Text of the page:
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EL PASO DAILY HtRALD. WEDNESDAY. JANUARY 24, 190.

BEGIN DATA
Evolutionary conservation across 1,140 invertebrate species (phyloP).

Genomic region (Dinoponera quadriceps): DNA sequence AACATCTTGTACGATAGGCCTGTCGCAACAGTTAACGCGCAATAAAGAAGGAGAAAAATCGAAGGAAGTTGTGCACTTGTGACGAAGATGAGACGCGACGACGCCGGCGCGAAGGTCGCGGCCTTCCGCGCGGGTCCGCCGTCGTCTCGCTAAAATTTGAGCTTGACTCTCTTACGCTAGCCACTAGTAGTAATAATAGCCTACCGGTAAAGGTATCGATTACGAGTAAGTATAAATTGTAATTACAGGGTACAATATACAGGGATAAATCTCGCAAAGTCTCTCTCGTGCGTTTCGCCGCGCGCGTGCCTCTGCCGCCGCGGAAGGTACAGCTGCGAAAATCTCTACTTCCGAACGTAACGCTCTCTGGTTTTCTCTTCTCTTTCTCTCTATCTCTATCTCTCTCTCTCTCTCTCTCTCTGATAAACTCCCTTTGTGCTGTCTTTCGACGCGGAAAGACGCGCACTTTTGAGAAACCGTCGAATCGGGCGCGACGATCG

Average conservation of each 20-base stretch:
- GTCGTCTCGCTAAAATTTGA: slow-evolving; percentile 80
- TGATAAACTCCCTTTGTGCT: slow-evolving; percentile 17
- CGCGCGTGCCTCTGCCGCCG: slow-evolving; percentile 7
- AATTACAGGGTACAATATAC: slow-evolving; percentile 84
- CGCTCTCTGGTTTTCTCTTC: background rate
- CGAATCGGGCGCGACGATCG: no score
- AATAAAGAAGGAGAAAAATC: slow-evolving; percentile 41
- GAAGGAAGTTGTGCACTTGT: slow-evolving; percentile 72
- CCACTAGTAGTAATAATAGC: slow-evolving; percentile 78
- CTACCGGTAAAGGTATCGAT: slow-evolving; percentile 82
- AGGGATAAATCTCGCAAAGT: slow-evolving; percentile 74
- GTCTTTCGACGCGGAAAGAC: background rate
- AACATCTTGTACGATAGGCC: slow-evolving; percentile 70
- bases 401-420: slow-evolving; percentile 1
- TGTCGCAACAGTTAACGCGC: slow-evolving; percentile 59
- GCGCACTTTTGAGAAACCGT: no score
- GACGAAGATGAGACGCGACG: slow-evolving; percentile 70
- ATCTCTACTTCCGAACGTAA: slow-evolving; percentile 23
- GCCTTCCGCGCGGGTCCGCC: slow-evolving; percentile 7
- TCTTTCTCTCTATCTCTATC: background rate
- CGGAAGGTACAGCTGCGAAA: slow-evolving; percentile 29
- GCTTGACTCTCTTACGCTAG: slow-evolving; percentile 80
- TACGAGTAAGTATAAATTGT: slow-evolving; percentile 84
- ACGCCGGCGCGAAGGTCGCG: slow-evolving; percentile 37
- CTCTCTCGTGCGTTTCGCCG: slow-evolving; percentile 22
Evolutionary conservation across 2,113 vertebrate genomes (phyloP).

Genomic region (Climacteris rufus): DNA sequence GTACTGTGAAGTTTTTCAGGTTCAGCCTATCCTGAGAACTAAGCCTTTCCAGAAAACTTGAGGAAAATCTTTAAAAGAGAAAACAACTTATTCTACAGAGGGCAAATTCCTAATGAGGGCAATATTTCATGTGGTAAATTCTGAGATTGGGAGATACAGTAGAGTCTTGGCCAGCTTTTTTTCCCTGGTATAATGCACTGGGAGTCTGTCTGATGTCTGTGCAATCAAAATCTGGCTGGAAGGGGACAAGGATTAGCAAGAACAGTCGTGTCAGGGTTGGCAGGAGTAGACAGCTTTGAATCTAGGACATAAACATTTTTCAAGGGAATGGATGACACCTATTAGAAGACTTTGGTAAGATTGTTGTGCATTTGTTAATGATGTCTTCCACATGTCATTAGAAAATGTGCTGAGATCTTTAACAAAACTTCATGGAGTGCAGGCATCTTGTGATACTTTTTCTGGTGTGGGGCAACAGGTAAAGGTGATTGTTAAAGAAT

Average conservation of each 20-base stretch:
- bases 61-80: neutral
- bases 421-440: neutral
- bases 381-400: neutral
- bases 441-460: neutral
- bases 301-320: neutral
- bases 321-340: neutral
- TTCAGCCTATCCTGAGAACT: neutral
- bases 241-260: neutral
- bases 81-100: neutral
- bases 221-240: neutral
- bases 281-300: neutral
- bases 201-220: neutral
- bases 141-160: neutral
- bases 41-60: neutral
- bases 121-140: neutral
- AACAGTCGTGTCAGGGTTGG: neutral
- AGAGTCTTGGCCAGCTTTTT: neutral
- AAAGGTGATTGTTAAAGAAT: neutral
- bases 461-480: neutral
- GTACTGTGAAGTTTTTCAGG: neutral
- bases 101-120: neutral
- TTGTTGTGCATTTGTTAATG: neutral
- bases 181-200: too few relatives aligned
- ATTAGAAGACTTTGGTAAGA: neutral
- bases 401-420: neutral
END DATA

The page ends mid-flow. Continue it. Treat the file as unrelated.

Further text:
-J--cs-e:---M:-:---:-::.r. I News of Soceity. The great Midwinter Carnival closed last Saturday night with a grand mas querade ball at the court house. The queen and her court arrived at half past ten but owing to a delay of the orchestra the grand march did not commence until eleven o'clock. The queen viewed the march from the judge's bench. There were between thirty and forty couples in mask, be sides a great many people in street cos tume looking on. For the first two or three dances no one was allowed on the floor except those in mask. This ball was a very pretty affair and a great success. Most of the costumes were very unique and attractive and there were many various styles to be Reen, the peasant, cook, negro, fairy, Chinaman. Indian, colonial dame, country girl, street fakir, and gypsy, but the most numerous of all cos tumes were the black and pink domi noes. Seven dances were danced before any masks were removed and it was a ;olIy crowd trying to identify their numer ous partners. The program was more vanea THE DUKE HAS GONE (Continued from First Page.) Consul and Mrs. Kindrick of Juarez entertained friends at a dinner in hon- nr t o T -! cd nf St T-fcllia A ft or dinner followed music and cards. Those present were the Mexican young ! ladies, maids of honor to the Cai nival , queen. Miss Provencio and Miss Alvar- I ez: Mr. and Mrs. Provencio, Mr. and Mrs. J. H. McKinnell, Mrs. Morriss. John O'Connor, and Mr. and Mrs. Juan American idea of a man making his Alvarez. own fortune is a beautiful one to me," ,,,., . . . , , said Lord Lambert. "I have wa-.ched Miss Kelly and her court have been ... invited by the governor to come to Chi- the Progress of America and when I huahua to the opening of their grand see a man climbing to the top of the new opera house, and be the guest of ladder here I know that it is his own the state And the governor has given intr,n!ic worth tnat bri hlm u Miss Kelly the privilege of inviting , any El Paso people she wants to the ,a uuueluu"us lu uul woun De opening but no one can receive an in- more proud of position could I win it vitation except through her. t myself than to have it handed mo by , , ,T i, . . .v mv ancestors. The nobility of England Miss Isabel Kelly will entertain the ' eleventh grade Saturday evening at 13 "vcl ",uuu "l ,ls "neri.ea po- Mrs. Gallagher's on North Stanton sition and while I should not speak for street. It will be a colonial party and others I will venture that none of .them all the guests are expected to come'.. .-.lwi tIr .oltl ' . . a . All - 1 - w-vl v u u v SsaiAWU no getting their costumes ready and there if thev had been allowed to win it i will be some pretty ones displayed that strife. The English people are ambi night. jtious and industrious and no task is too hard when there is an opportunity for honor and distinction." Lord Lambert was out with newly ... i Mrs. W. Hixson and Mrs. H. Steven son will entertain the iaaies riign Five club and other guest3 Friday af ternoon at the residence or Mrs. Hixson made friends last nieht and enioved A. C. club did not meet last lue uus anu was lree in iue praise man usual as more snnaro dances were put in for the benefit of on North Oregon street luuoi eujoyaoie lime was spent and the Tk a ball did not break up till the wee hours Saturday on account of the carnival of America as of England. The two o x.", ! f ' ; "e ua" cmmitiee. but will hold a regular meeting Sat F. E. Hunter. II. W RM-lart 'n i.- I SheJton. should he nnOT-ti,t ' y allernoon- ... and he is as clear from criticism as its grand success. are inseparable with him. uraav arternoon. congratulated on 1 I ti. TronOTmntu ronin -i..i uriii any man in the country. Th. s - . I - ..u,uS is . nsi oi many or not give a dance Saturday night, on the costumes represented Miss M. Martin, Martha Washing . ton; Miss James. Indian; Miss Trum- duii. wnite domino; Miss Ainsa. Red Kiaingnood; Miss Brady. Dink doml no; Miss Beall, peasant girl; Mrs. Reck an, daughter of the regiment; Mrs ouBora Campbell, country girl; S. Campbell, country lad in dress suit of .canco; Mrs. w. R. Brown, "Topsy"; J account of the eleventh grade meeting on that night. Sent a Cablegram. Last night while Manager Brooks of The Saturday Even:ng club will be tho Western Union was bending down entertained next Saturday night by over the counter conversing with Mrs. Eddy at her residence on Magor- customer the outer door suddenly nn avenue. opened and a young man wearing Mn 7. t whif'n slaters who visit- gray hat, accompanied by a girl of ed her during the Carnival, left Mon- many personal attractions, entered. lopsy, ana in nis day for their home in eastern Texas. The eirl had a iwvrftiva imnerinua hand he C3irriw1 a larva ,1 1 1 . if J. W. Magoffin, peasant lady; J. W. Ma: Jack Hubbard leaves tonight for Waf aJ,0"t he a"d V16 young man'8 goffin. bull fighter: Will Brown, a ladv a nottn Tor,. win ntr tho looks Indicated that he was ready to from the backwoods; Mrs. Russell, co- State University. . follow wherever she led and do her loniai dame; Mr. Russell. Driest: Mr. and Mrs. Howe. Chinamen; Mrs. Fiato, pink domino: Mr. Woods, monk; Mr. Williams, black domino; Edgar Camp bell, peasant; Mr. Berke, black domi no; Miss A. Newman. Deasant eirl! I bidding. Her silken skirts rustled as Miss Ruth Coleman, from Mesilla crio , ,hl --,,- Park, visited the family of A. G. Fos-i ter last week. I x wanl lo sena a caDiegram to tng I land." she said to the manager. Then The El Paso Social club will give she turned round and looked search- mtJiJ?1 I"' Friday eyen!DS Rt.y nto the eyes of those about her . , " aj naiu, nUlCl OUCIUUII. 1820" girl; Mrs A. Solomon ese; A. Solomon, farmer; Frank Quiroz clown; Jliss Cam i lie Gemoetz. the Times; E. H. Rogers. Red Ridinghood; Mrs. Grace Moore, college girl; Miss Spivey. duchess. Mr. Ullman. peasant; Mrs. H. Elsbach. colonial dame; Miss Elsbach. servant girl: Miss E. Elsbach. gypey; Miss L. Solomon. Spanish girl; Beu Levy, laborer; Mrs. L. S. Welch. Lrerman peasant girl; S. B. Orndorff. the devil: Miss Paul. Venus; D. W. lucKer. Mephisto; Frank Anderson i I with her penetrating and bright steely THE NEW MEXICO NATIONAL J gray or perhaps blue eyes. It was GUARD ARE WELL PLEASED hard to determine their exact color at night. She stared into the eyes of a With the Reception they Got Here dur- Herald reporter so fixedly that he ing tho Carnival and they Send a: thought she must be trying to recall T.ttr nt Thnnba I where she had seen him before. It was the duchess and the duke of That the New Mexico contingent of Manchester and they were wiring to the carnival visitors were thoroughly , London in reference to the queen's pleased with their visit to El Paso is . death or the prince's promotion. The duchess was well dressed but there was nothing gaudy about her lUJL,? Riw8t,I: J" Pau1' CriPP,e Creek clearly shown In the following letter bandit: E. Gemoetz. "A Onrwl Hit"- I . Geo. Gravson. cook: Arthur Iv'lino' Mexican ranchero; Mrs. William Fat-Iaer or tne ias volunteer guard: clothes. She wore a hat with a plume man, peasant girl: Mrs. Marshall and Santa Fe, N. M.. Jan. 22. 1901. ,n it and her Parisian street gown nt- .-.. dusuL-tr. r-syijiian princesses; Miss -iier. . ai. upeDneimer, i raso, ,j .,. , j-j --it-w -Wattles, lady bull fighter: A. H. Carr Texas: I ted e" her el1 r0-011 girlish fig Mexican cavalier; Miss F. Gemoetz! Sir: Major Eugene Van Patton. 1 ure- Sho ,s sood to look at and there fairy; D. Sullivan, the devil; Mrs! commanding the third battalion, 1st is something attractive about her face Franklin, domino; Miss B. Redmond! infantry, national guard of New Mex- that causes strangers to look twice in uu. misa . neamona, red Daoes: Misal'"' rec-euuy vihiieu jour city . . ,. v w---.r. i -':,. -' rinrir.tr thtt r-arr,ii s-r. .. r-,i. ,,n cffort to discover what it is that at nurse girl; Miss Carmelita Ainsa red a report to this office of their kind and , tracts them domino; John Conners. Japanese; courteous reception and treatment by The duke and duchess were afoot last George Stead, clown; Mrs. D. Callag- fu ana "e PPlef,urln night and as soon as they had finished nam. lixii v mui carrier w m Hov I iu .7 v v-n , auu au mr ir , . . Irish nolfceman: RRMoL i, quest. on the part of the national fendln5 thir message they went Bill; Mrs. Moffett. Pocohontas- r guard of this territory, I have to thank around the corner toward Zelger's Keays. colonial; Mrs. Smith, domino- you for your courtesy, and express the The news that they were at the tel- Mr. White, black domino: Mr. Avis, lsl "fy Productive -grapn ofrjce 300- spreaa and num. domino: Miss Johnston Red Rifnn- of ood. and the establhvhmen of closer . ' , hood Jonnston. Ked Riding- relatIons Detween our and the ber of people on the streets at that There was to have heen rir. t olunteer guard of the state of Texas, hour. 9:30 o clock hastened in that the Natatorium also but so few people Wth ass"rance8 f the highest esteem, direction to see them. Joe Grant and were present that about twelve o'clock 1 ftave tne no"?e . . Will Ten Eyck were among the num- tl I I I I I I I I I I I I I I I I I I I I I I t i-verything Known t in Music. T THE NEW TEART tt inds us striving as we al ways have in the past to T maintain a strictly up-to-date I Music Department in our big I store. That we have succeeded ; ; is evidenced by the phe . , nominal increase in our piano sales for 1900. Our trade in small instruments, sheet mu . , sic and musical merchandise for the same period, nearly ; ; quadrupled that ot any other , . year in our business history. We ask ourselves with par ; ; donable pride, what are the , . causes? The people, not only those of our own city, but in ; ; all that territory of which . . El Paso is the trade center, know that they can get here , , everything known in music. . . That they can buy as cheap here as in the eastern mar I I ket. That we never misrep- . . resent any goods. That our Customers interest is our in I ; terest. That we will always . . be found striving to please you goes without saying. 1 ! W. G. WALZ CO.. El Paso. Tex. 4-1 1 1 1 1 1 1 1 1 1 1 n 11 1 1 1 1 1 1 1 1 ? SUNSET I SOUTHERN PACIFIC k4Sunset RouteM he Best SERVICE IN THE SOUTH .Nothing Superior to the "Sunset-Central Special" or Pull- man ..canaara and Hxcursion Sleeping Car Ser vice, operated via Sunset Route and its Con nections between all Points North, East, outheast and West ASK TICKET AGENTS FOR PARTICULARS S. F. B. MORSE, Pass. Traf. Mgr., Houston, Texas. L. J. PARKS. G. P. & T. ., Houston, Te: 'Xanhoneair w and save Myar's Opera House SATURDAY JAN. 22. Gorton's Famons (WHITE PEOPLE) Present SEWKsT -- d OSTLIEST. l-PlTIirPQ UP TO DATE vuui VU( A Shew of Unusual Excellence., TOP-LINERS: 3 BROTHERS REXFORD 3 European Acrobatic Marvels. JACK SYMONDS Of Symonds-Hughes-Rastus. ED FOX He With the Eccentric Legs. FRED iCHMITT, Sweet Tenor. HANK GOODMAN. Pleasing Comedian. CHARLES VAN. Balladist. J. HARVE BRIGGS Premier Basso. GORTON AND iEE. The Prince of High Class Musical Comedy. and GREAT CREScENT CITY QUARTETTE! orlon's Solo Band Gives Dailv Conferls. WATCH! WAIT! ! SEE!!! MATCHLESS STREET PARADE. Prices 25c. 50c. 75c. and $1.00 Seats now on sale at Susen's Jewelry Jtxas PAcinOj Leave El Paso Daily 6:50 A. M., fit? Time. Solid Vestiboled Train Throughout. Latest Pattern Pullman Buffet Sleepers. Handsome New Chair Cars Sat Fr. Direct Conn.cr.on, M.d for All Point. In the Northeast end Southe.rt. r da RBT8HI Bit """ or mny briber Inform.Mon call on, or mddre.. ' W. W P. A., wti Pmo. w- ?PTf . P. TDKMIH, . p. a.. Dallas No Trouble To Answer Questions.' THE -A GLANCE AT- Th Old Story. they adjourned to the court bouse and took part in that dance. Yours respectfully. W. H. Whiteman. Adjutant General. deSgMfSZrtyonday K at K THE SAN JAC1 r0 BALE FIAGS. The Texas department of agriculture, insurance, statistics and history has been played it was found that Miss received for custody from Capt. L. P. Anne Martin had won the ladies' prize. Sieker. quartermaster of the frontier Holm's in honor of her guest Miss Johmson. High five was the game play ed and after a number of games had ber. Neither had ever seen a duke before, and were anxious to merely gratify their curiosity. Although Lord Lambert met a friend and went out to paint the town last night, the duke and duchess were not entertained by the society folk of this city. They sptnt the evening auietlv ftl A D 2F MEXICO will show you the the MJtX lUA Jr JOAN CENTRAL RY. 'reaches .11 oMh. important points of Mexico. The t.bl. land of Mexico traversed 'D it. entirety Mexican Central' Rv oSer most desirable renorte for the summer (as well as w!ntr nmhi. Guadalajra Lake Chapala, Auascaliantes, which fare hi Zh l"lJ where every day in the year la pieasant and everr nlrht co ,n" 'V Sunshine and Strawberries Every bay in the Yearv for rkke nd other Information. pm 0 B. J. KDHN, Commercial Aro F.l pUOl Te v t Heard In Hotel Lobbies... Young Wife Oh. Jack. Isn't babr Just the brightest child In the world 1 Hubby I guess so. But he's not so bright as the one mother used to have. New York Journal. Fall Time la Blllvtlle. The warm weather has moderated. ""'"1 h",pante H7' ,The battalion, two of the large Mexican I? hpi,r "r a.d ho8e wno move ln the we ineed now 19 wood, groceries and eentlemen a nrizn. n Imrolir c)mnv clothes brush mounted in silver, was national flags captured at San Jacinto. captnred by Frank Coles. About eleven These flags correspond with the Mexi- o clock the guests were shown into the can national flag as described by Ban first circles of the city lost a rare op portunity of entertaining an English nooloman, who is next thine to a ,n tnDJJ which consists of three vertical nd M mn,lonalre'8 refreshments wprp atrvoA A ft a un ner Miss Martin and Mian Tnimhnll I bais. respectively, green, white and daughter. In New Orleans. Natchez, and other delighted the audience with their red; the first color being next to the -.i---- ,. ,' Car- fl-.,tafr -rh ,., 1 w"1" "le uue ana El Paso so- Deantliui sinerine. Air. and Mrs. far- I floto- i.n i w I .u,7v.ai.. IUCOC !! a OL1 DJIUUUIUal .i ... penter proved themselves charmine as L. ... . ! duchess with open arms. host and hostess and made all enjoy lue laree suaranices oi tne fian oi themselves to the utmost. Inguala. White denotes the purity of , Those present were, Misses Brady, the Roman Catholic religion; the green Manle. M. Martin, A. Martin, Beall. independence, and the red. the union of Edwards. Beattie. Bewley, Trurubull. f, o.0i0u -i .,. v . Jones. Shelton. Newman. Ainsa. Lo- SPMtah element with the Mexican gan. Allen, Payne, and - Johnson; naon. The bars were originally hori Messrs. R. Krakauer, J. Krakauer; zontal, but were changed to vertical by Kemp. Martin, Stark, Cooley. Dean, the "first congress." The Mexican coat j- iui xzj , pft, neuw, wus, ill- l . , lama. Moore, Webb. Devoe. W. Devoe, f arms on tne wnite- or ratter cream tea and Monterey. The improvements White. Avis and Tucker. colored, represents an eagle perched on made in the El Paso plant during the - 6.-.u6 a. iu nam num past year are significant. The plant Last night a "tacky party" was giv- the waters of the lake; in his right has been doubled in capacity and the en by the members of the American claw he holds a. snake and in In the -... v --"- auu me t i t i i m -r. ue noma a. snaxe, ana is in ine grounds have been nmnui t- .tin i'uiudj iu uar 111 iiuiiur ui iue ibiiso- i . . ... b.a.i es Sullivan. The rules, required that al"luae OI taring u to pieces with further improv peace In the family. We take cows, cotton and corn on subscription and general principles. w ltn the tirst cool wave seven of our relations came In to spend Christmas witn us. We believe the world is growing bet ter. We collected $2.25 vesterdnv ery utue politics this week. Only ciety took no note of their presence in one office ran a man down and collared the citv. him. The poor we have always with ua." txnere are 13 of 'em In our family.) ve nave withdrawn from politics and gone to work to make a living. Auanta constitution. SMELTER OUTLOOK (Continued from First Page.) all should be as poorly dressed as pos-1 bis beak. rements not yet begun. It is confidently believed by employes I ote- Her S-tplclona AroiHd. "I wish you would read this article." he sa id. What's it about?" she asked. It's about the danger of getting an gry, and It was written bv a nh-sl- cian." be replied. She looked at him sharply for a mln- sibie and a prize was awarded to the I 'Ihese captured flags are not men- of th enmnn-,.-. k- .-. worst. H rpRRl eniinle. Those nronont i i tt . " i-;-'iiry were: Mr. and Mrs. Potter. Mr. and "u"Zt " t ,T , Wl" a,8 be PUt ln In conn with Mrs. Place. Mr. and Mrs. Challenor. of tne battIe of San Jacinto, nor In the the big plant here and this city will be Indianapolis; Mr. and Mrs. McCor- current histories. : come the operating headquarters of the mm;., mr. buu mm. . Rjixy. .uu wr. wiie ui iae nags nas inscrioea on It comnanv I T ""-I T-v -! .--.ll, I.. . . ' 7" . t, V' "- """ . tne name of the battalion (permanent) Kansas. Georgia Sullivan. Mamie Sul-I 'What have you been doinar now7" she asked. "What kind of a confession are you about to miiki?"-rh.. Post livan. Tibia Sullivan. Ethel Simpson. Mamie Simpson. Grace Simpson. Day. Mrs. Charles Knoblauch, Messrs. Kemp. Mead. Knight. Arguelles, Feria. Saturday night after the queen had opened the ball at the court house, she Teft to go to the Natatorium to open the dance there. Being informed that there was no dance there she went to the Orndorff hotel and held a sma.l re ception in the parlors. Among those present were, Mesdames Hartman. Ridgeway. Stockwell, De Groff, Mr. and Mrs. Hunt and Dr. and Mrs. Schuster; Misses Catlin, Schutz, and Thacker; Messrs. Davis. Fish. Anderson and De off. of Matanioras, and the other the name of the battalion Toluca. In his official report, Santa Anna notices both of these famous military organizations; the battalion of Ma ta moras occupying his center line of battle, and that of Toluca constituting a part of the Mex ican reinforcements arriving on the morning of the battle. These historic flags, as trophies of i . . , - i-ircuiar issuea Dy tne company contains the following facts about the big deal: Allowing 100 for preferred stock of the American Smelting and Refining company, and 60 for common. $23,- t.00,000 preferred and $22,000,000 com mon which the Guggenheims are to re ceive would be worth in round fig ures $33,000,000. rH Spell It Wllk k We. -The British admiralty made a blir mistake in naming that fast new boat the Viper." How so?" Every blessed cockney is sure to call It the 'Wiper, doncherknow." Cleve land Plain Dealer. Jack Thomas, the veteran miner, has returned from an extended tour of the state or Sonora, Mexico. Mr. Thomas is interested In mines in different parts or Mexico ana is one of the acknowl edged authorities on mining. "Sonora is the richest mining country in the woria. said Mr. Thomas to a Herald man. "The Chism railroad is build ing down the cost now and when it Is completed will be the best mineral railroad I know of anywhere. The road leads out from the Sonora road and extends down the coast. It touch es the rch mines all alone the Pacific coast and will be a well paying prop osition from the day the first train is run. Leaving the coast a short dis tance the road goes down the moun tain range through Moctezuma, Calia can. and Guadalajara. It is owned by Philadelphia people who know what coal and all kinds of mineral is worth to a railroad and they are sure to make a profitable thing of it. The coal mines along this road will be rufficient to supply all Mexico when the road is able to get the coal to the interior and that will be in less than a vear. The -aqm Indians have deterred this work to some extent." continued Mr. Them as. "but no further trouble is expected irom inar. source and the work Is mov ing on very nicely. The Yaauis are great friends to the Americans but are yet at war with the Mexican soldiers There is any amount of stealing going on now and most of it is attributed to tne Indians. This is untrue, however. for tho Mexicans are taking advantage of the presence of the Indians and are doing most of the mischief themselves. The Indians are much better citizens than the Mexicans and if the soldiers would only withdraw evervthine would oe wen. v v ?xliar face of that Popular W Y drummer- Jfcn Robo, Is fSff Jn hecorrldors of the Sheldon this week. Mr; Robb is not confined tit a certain territory and visits the cities he likes best. This accounts for hia presence in El Paso so often. Otto Shackelford, one of the most prominent mining men in Mexico has been spending a few rii.o T dorflf. Mr. Shackelford "came here to send his familv to Caiifr.i-r.i- they will spend the remainder of the winter. I A rr a i r erf .-Kin -.. - - I 1-,--, . ,, . . ! ""- uugsenneims are auu muva io me at- to pay $6,0 imiuuns oi me state Horary. I.06C.66C cash and Railroad schedule, page Briefs printed Herald office. just right at . i v"."uu.-u insu ami rousrniy .about $9,000,000 more cash or working ! capital. This would allow about $20,000,000 Phe for the Guggenheim plants, good will. etc. Worse Than She Had Supposed. The fond mother of the football con tain was congratulating him upon his victory. "The captain of the opposing team lost his head early in the game," remarked the hero. 'Mercy on us!" cried the hero's moth er. "It wasn't as bad as that, wan it? I knew they met with some terrible ac cidents, but I didn't think they knock ed each other's hend off!" Phiimioi. phla Record. "Social drinks keep manv eood men irunk much of their time." said R. w HocKaday of Denver at the Sheldon, "It is a great evil and a hard one. tn i nave a plan, however, that wui ks very wen in most cases. most always reply that I have 'just nitu uiie ano win WKe vour name lr lor. say. 4 o clock this afternoon. It will often work when other schemes -an. wnen you tell a friend that of fers you a drink that you do not use it or do not care for it he will Insist and you have to do something rash to avoid him. Men will often excuse a fellow if he states that he has just had one. and while it might be untrue it is a less evil than taking one drink after another." F. J. Wallace of New Haven. Conn., has been spending several davs here at the Sheldon. Mr. Wallace i's inter ested in mining in New Mevion has great hopes for the mining busi ' ness in this section. BALLS WITHIN BALLS. "A Chinaman in San Francisco.- says a gossiper in the Philadelphia Record, "showed me once an ivory ball as big as your two fists, with six smaller balls inside it. It was the most wonderful thine T Vr caw m Chinaman said that the balls had been begun by his grandfather, and that he was the third generation to work on them. He told me how the vnrv . done. It begins with a solid block of Ivory, which is turned Into a ball, and then carved in a latticed oattem witK tiny, saw-toothed knives. Through the lattice, with other knives that are bent in various shapes, the second ball is carved, but is kept fast to the first one by a thin strip of ivory left at the top and by another left at the bottom. Then the third ball, with sill finer knives, is tackled through the first and second ones, and so the work goes on till all the balls are finished, when the strips that hold them firm are cut away, and they all revolve freely, one inside the other. This Chinaman said it was a common thing for families to have such balls for hundreds of veara grandfather, father, son and grand son working on them when they had nothing else to do. Thev are nriolerat of course. Some cheap balls are made of vegetable ivory, being carved while the material is soft, like a potato. These, though, are not worth more than a few dollars at the most." ITEMS OF INTEREST. More living flsb are sold In Berlin than in any other market in the world. The profit on England's Dostal serv ice amounts to about $20,000,000 a year. The nameless graves of the rank and file in South Africa lie more scattered than on any other battlefield. If expectations are realized, the out put of copper for 1KH) will reach 32.V 000.000 pounds, valued at $42.i50.000. the largest on word. The climate of Guaa Is trying In the extreme. The temperature is cooler than in the Philippines except when there occurs an Interruption of the northeast trade wind during August and September. Then the mousoona sweep omer the land, and the heat la al most unendurable. i